#5 posted 11-21-2013 03:22 AM

I’ve had a Makita 14v for a while now and I really like it.

-- No craft is very far from the line beyond which is magic. -- Lord Dunsany — Instagram @grailwoodworks

View waho6o9's profile


8997 posts in 3586 days

#6 posted 11-21-2013 03:31 AM

The switch on my Makita 18v drill broke. Twice, on 2 different Makita drills.

The 18v Makita impact still works, but I’ll start using Dewalt
from now on and get rid of the Makitas.

View dawsonbob's profile


3952 posts in 2765 days

#7 posted 11-21-2013 03:32 AM

Awhile back I picked up the refurbished 18v Bosch drill and impact driver combo from CPO outlets for much less than new. Same warranty and everything. I use the holy living heck out of them, and I can’t praise them enough. Much better than the 12v system I used to use. You might want to check them out.

-- Mistakes are what pave the road to perfection

View brtech's profile


1099 posts in 3932 days

#8 posted 11-21-2013 03:32 AM

I have the Bosch 18V Drill which is a great tool, but I find I reach for my 12V Dewalt drill and driver first. If I need more torque, the Bosch comes through, but the Dewalts are very comfortable, smaller, lighter and do most jobs with aplomb.

View firefighterontheside's profile


21360 posts in 2866 days

#9 posted 11-21-2013 03:43 AM

I’m a big fan of the Dewalt 18V. The driver and the impact are both great. The new lithium batteries are awesome. You can drive 3” screws forever with the impact driver. The batteries are also much lighter than the nicad.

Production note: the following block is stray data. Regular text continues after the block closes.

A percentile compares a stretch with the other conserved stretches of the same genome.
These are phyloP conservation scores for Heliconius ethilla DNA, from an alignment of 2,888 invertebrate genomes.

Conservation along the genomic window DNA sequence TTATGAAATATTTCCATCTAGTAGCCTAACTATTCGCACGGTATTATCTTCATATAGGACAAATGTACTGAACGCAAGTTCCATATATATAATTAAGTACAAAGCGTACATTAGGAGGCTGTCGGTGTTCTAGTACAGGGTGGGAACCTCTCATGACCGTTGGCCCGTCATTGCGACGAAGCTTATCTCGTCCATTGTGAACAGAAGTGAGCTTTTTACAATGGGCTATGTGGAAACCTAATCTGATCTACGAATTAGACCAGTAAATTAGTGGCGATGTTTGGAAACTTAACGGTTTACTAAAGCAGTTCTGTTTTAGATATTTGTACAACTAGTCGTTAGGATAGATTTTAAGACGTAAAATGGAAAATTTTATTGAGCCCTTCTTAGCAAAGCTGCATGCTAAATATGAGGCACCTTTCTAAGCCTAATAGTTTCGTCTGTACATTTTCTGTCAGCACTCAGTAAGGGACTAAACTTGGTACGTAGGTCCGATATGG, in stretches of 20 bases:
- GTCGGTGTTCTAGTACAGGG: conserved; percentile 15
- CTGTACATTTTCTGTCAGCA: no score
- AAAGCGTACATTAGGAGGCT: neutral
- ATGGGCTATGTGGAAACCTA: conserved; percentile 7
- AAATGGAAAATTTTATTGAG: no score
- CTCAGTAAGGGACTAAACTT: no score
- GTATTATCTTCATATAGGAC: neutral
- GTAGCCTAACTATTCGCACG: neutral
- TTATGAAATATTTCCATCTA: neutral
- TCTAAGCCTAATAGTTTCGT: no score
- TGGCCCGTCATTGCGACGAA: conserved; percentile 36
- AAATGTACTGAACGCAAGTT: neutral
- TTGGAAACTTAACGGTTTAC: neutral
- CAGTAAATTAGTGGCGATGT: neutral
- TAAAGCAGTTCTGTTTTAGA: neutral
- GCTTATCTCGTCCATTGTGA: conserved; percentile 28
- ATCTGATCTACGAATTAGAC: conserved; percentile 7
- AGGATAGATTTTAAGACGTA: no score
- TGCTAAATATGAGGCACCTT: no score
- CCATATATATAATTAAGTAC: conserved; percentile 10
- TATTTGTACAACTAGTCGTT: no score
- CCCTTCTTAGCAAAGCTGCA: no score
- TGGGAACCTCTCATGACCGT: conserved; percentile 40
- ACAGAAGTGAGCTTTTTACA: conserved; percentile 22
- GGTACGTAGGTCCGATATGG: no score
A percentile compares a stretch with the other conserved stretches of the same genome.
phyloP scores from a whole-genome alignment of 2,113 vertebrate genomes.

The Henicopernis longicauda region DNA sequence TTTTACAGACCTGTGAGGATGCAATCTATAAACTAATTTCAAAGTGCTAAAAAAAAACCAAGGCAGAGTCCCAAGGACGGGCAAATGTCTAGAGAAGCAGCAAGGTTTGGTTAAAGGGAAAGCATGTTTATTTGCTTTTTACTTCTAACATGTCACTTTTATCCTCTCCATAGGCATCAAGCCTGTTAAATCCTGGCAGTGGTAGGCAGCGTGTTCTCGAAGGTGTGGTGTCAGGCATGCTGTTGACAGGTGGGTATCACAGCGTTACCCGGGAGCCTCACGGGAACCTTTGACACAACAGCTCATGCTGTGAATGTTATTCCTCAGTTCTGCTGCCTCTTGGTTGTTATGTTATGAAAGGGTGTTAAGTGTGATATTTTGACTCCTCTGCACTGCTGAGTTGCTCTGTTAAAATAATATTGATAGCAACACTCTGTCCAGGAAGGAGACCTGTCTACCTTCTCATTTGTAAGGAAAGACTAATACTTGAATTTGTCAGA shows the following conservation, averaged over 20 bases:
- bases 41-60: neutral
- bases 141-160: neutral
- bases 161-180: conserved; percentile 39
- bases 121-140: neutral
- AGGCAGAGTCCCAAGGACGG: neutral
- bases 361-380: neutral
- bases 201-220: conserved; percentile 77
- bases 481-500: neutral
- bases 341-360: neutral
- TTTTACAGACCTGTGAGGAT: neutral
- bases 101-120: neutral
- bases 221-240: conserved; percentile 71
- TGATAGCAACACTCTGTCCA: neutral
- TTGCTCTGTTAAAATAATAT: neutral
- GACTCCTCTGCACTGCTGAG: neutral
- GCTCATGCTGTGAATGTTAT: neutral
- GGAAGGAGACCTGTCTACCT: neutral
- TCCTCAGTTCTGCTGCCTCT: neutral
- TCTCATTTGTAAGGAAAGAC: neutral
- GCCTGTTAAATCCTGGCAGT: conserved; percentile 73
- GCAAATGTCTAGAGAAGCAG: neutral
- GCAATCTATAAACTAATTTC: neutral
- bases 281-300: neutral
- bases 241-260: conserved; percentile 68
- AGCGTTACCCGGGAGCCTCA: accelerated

-- Bill M. "People change, walnut doesn't" by Gene.

View jbartle's profile


15 posts in 3054 days

#10 posted 11-21-2013 03:56 AM

Why do you need to change? I have had my set for years and they are still working fine. I did upgrade to the new batteries. That was a whole lot cheaper than all new tools.

View BentheViking's profile


1782 posts in 3573 days

#11 posted 11-21-2013 04:00 AM

I use my Bosch 12 almost all the time and when I need something heavy duty I grab an old corded Makita. I’m looking for a 12 impacter to fill a void between my Bosch and Makita.

-- It's made of wood. Real sturdy.--Chubbs Peterson

View kajunkraft's profile


195 posts in 3219 days

#12 posted 11-21-2013 04:13 AM

A friend recently praised his Ryobi 18v. cordless tools. He chose them because of battery price. But he was pleasantly surprised to find out that he really likes them. They are the newest version, kind of a puke green. Since I needed to make some changes, I tried them out. They are really great. The impact driver has a chuck that kicks out the bit and can be loaded with one hand. Batteries have a “fuel gauge” and the chargers are very good. I also like my 18v black&silver makitas.